The reason that AV doesn't prevent majorities in Australia is because that country has a broadly two party system.
     
  12. Darth_Asabrush

    Darth_Asabrush Jedi Grand Master star 5

    Registered:
    May 21, 2000
    Just to clarify as I didn't make my point very well (haven't visited in an age so a bit rusty): I'm aware that AV won't necessarily open the doors to the smaller parties but it is a stepping stone to a more representational Parliament, from a certain point of view ;) . Even though we run the risk of actually having, in some cases, even larger majorities for a single party (I think Blair would have achieved this in 2005 ? something that feels me with dread just thinking about it), one could argue that at least at a constituency level the sitting MP could be said to be more representative of his voters.

    This is a wider issue though. The first past the post system can produce strong governments but, imo, also weakens Parliament. I desire a strong executive but equally advocate a more representative and strong legislature that can, at times, do its job properly i.e. hold the government to account.

    I hate the idea of lifelong safe seats and the fact that many people just don't see voting worthwhile at all. This is one of the problems with the current system.

    I don?t currently have an answer but doing away with patronage of the upper house, getting rid of Peers who do not attend debates/votes, empowering select committees and the Commons in general, allowing MPs to call a Secretary of State or Minister from the Lords to answer questions in the Commons might be a start although completely ignores the issue of voting reform ;)
     
  13. G-FETT

    G-FETT Force Ghost star 7

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    Aug 10, 2001
    Actually they were very unlucky not to get a majority at the last election. I can't think of another election where a 5%+ national swing from one party to another didn't result in a pretty decent majority. OK, in terms of national share of the vote the Tories only achieved 36%, but this is the same share that Labour got in 2005 and which gave them a 66 seat majority!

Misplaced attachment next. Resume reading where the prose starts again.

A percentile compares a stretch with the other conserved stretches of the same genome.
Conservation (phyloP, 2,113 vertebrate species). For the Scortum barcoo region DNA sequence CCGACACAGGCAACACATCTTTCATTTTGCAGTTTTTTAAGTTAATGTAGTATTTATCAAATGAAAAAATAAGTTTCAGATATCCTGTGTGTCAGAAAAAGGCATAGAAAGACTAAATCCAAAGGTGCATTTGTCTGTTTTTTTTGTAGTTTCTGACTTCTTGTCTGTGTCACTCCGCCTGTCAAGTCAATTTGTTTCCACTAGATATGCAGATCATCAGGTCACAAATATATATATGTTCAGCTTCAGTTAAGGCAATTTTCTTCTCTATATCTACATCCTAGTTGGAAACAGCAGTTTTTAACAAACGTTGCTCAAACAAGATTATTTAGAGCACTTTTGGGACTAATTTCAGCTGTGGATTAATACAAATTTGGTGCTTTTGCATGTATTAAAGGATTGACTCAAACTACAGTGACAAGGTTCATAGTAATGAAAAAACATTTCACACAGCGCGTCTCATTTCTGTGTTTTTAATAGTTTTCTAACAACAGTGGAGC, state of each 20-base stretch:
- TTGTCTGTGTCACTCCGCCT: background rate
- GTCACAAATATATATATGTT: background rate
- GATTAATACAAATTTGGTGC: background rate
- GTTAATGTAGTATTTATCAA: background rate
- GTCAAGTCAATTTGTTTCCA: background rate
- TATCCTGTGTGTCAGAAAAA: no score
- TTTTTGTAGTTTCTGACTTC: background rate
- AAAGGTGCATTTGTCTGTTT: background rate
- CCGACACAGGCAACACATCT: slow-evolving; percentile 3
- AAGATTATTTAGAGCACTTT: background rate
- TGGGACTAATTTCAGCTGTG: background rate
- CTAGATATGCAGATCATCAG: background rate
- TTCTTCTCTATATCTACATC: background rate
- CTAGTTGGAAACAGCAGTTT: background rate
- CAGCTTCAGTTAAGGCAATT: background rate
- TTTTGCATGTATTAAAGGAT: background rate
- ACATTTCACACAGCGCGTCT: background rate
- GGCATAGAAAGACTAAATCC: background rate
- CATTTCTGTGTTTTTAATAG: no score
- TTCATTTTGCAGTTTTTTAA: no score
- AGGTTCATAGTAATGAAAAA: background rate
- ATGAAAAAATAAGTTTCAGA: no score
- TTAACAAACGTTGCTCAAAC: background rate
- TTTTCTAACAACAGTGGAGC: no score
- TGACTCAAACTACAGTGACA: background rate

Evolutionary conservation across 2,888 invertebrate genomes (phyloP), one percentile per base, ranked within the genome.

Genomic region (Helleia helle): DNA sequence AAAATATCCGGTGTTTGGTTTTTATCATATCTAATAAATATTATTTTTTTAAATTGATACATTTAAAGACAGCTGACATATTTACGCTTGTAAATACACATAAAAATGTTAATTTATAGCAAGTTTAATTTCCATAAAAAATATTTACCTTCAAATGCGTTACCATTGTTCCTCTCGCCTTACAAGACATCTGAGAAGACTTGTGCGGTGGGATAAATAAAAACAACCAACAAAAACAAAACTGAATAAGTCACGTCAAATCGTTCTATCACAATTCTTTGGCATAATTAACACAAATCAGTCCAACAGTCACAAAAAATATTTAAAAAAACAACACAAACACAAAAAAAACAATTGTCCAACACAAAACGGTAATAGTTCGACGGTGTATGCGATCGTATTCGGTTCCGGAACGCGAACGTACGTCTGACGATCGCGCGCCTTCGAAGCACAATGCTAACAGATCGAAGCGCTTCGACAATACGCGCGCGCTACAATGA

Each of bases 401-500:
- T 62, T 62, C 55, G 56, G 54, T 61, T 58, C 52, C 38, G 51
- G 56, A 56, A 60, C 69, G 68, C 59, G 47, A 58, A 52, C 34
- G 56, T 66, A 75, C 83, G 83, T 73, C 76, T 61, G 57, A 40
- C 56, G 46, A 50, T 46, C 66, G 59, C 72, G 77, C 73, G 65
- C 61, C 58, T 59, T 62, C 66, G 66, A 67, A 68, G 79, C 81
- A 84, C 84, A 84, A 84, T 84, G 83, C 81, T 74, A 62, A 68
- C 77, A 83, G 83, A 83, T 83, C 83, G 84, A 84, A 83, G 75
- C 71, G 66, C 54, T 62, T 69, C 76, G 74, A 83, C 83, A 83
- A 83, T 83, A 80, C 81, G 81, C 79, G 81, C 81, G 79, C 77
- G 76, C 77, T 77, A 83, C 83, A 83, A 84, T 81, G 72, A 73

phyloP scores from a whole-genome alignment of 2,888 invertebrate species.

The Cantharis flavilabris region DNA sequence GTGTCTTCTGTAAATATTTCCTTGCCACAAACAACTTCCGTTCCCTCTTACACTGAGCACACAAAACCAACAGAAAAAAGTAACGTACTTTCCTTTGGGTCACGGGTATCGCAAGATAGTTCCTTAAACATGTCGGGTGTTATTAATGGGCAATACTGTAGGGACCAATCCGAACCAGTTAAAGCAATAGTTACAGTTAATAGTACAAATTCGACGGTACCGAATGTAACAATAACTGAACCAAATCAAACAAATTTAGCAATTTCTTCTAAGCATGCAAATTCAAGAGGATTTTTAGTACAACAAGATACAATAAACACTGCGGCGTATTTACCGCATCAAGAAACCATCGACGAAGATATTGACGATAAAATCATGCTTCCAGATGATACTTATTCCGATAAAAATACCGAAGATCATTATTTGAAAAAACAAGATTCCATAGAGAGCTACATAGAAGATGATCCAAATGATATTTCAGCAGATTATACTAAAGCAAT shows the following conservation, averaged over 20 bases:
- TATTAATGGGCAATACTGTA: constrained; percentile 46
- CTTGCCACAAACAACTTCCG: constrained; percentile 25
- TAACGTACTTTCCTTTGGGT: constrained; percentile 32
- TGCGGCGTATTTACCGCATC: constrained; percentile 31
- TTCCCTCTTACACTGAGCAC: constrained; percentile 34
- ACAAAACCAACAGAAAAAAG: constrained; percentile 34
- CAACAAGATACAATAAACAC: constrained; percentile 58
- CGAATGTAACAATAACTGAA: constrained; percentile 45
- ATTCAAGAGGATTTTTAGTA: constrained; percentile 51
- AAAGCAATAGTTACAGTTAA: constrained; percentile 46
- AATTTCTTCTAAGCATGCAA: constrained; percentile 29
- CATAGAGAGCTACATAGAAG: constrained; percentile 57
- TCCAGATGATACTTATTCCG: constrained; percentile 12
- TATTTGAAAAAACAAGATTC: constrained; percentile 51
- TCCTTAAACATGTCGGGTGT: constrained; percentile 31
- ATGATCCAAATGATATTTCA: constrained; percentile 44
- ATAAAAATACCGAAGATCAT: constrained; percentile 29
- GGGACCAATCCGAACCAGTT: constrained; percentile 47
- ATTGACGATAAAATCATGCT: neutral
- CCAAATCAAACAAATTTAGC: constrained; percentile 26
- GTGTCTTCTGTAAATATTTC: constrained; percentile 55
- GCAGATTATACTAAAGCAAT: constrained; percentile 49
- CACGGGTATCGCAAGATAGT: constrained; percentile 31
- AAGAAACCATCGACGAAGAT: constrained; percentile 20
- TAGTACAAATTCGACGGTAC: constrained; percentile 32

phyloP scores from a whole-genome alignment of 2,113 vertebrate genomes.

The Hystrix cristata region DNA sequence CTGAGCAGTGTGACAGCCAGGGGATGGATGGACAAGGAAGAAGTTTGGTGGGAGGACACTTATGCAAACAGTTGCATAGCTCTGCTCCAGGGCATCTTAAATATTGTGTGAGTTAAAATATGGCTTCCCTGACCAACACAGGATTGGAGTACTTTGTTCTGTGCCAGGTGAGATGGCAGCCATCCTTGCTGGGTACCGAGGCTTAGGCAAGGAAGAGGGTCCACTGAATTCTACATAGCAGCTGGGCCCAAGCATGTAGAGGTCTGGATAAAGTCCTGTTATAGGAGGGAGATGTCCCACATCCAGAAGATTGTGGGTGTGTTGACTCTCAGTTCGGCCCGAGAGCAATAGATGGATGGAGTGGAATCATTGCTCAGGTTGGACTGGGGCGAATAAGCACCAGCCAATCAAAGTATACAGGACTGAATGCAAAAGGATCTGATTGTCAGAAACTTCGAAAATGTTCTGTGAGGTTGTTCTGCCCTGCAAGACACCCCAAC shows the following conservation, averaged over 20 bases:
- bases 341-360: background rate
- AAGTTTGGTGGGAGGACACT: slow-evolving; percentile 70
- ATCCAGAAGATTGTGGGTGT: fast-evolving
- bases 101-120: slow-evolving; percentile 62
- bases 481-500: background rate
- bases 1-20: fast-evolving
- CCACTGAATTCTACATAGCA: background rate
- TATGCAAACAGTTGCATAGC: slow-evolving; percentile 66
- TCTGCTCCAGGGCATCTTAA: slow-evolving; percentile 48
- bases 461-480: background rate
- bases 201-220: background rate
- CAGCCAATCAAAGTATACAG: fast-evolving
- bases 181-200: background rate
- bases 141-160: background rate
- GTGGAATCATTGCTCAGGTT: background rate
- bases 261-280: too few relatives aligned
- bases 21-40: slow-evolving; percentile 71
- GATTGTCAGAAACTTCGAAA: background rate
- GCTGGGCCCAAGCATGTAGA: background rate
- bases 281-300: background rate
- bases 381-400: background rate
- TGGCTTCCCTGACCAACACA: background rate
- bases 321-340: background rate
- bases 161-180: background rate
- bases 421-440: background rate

Do you think Cameron cares? As long as he remains Prime Minister for the next four and a bit years, I doubt he's particuarly bothered what happens next. ;)
     
  14. SithLordDarthRichie

    SithLordDarthRichie CR Emeritus: London star 8

    Registered:
    Oct 3, 2003
    But his party is, and if they feel he is jeopardising their ability to get re-elected into power again, they might decide to get rid of him.
    I can't see the Coalition failing unless the Lib-Dems pull out, but they're so spineless about standing up for their party principles that I can't see it happening.
     
  15. G-FETT

    G-FETT Force Ghost star 7

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    Aug 10, 2001
    Neither Lib-Dems or Conservatives will do anything that might risk an early election. Both are in it for the long haul now. The have to turn the economy around and get the deficit under control before they dare go to the country again, thats a three or four year job.
     
  16. DarthKarde

    DarthKarde Jedi Knight star 5

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    Jun 28, 2002
    I suspect he wants to be in office longer than 5 years.
     
  17. SithLordDarthRichie

    SithLordDarthRichie CR Emeritus: London star 8

    Registered:
    Oct 3, 2003
    I'm sure he & the Tories want to be in office as long as possible. Given the failure of Labour and the weak leader they have I can't see them mounting much opposition unless the Coalition seriously shoot themselves in the foot (they u-turned on the forest sale before that became a fatal error).
    Problem will be come the next election when the two parties break apart. The Lib-Dems will be completely destroyed by the voting public given the unpopularity of Clegg and his unwillingness to stand up for what he believes in and given that the Tories needed their help to get a majority the whole thing could go down a similar road next time.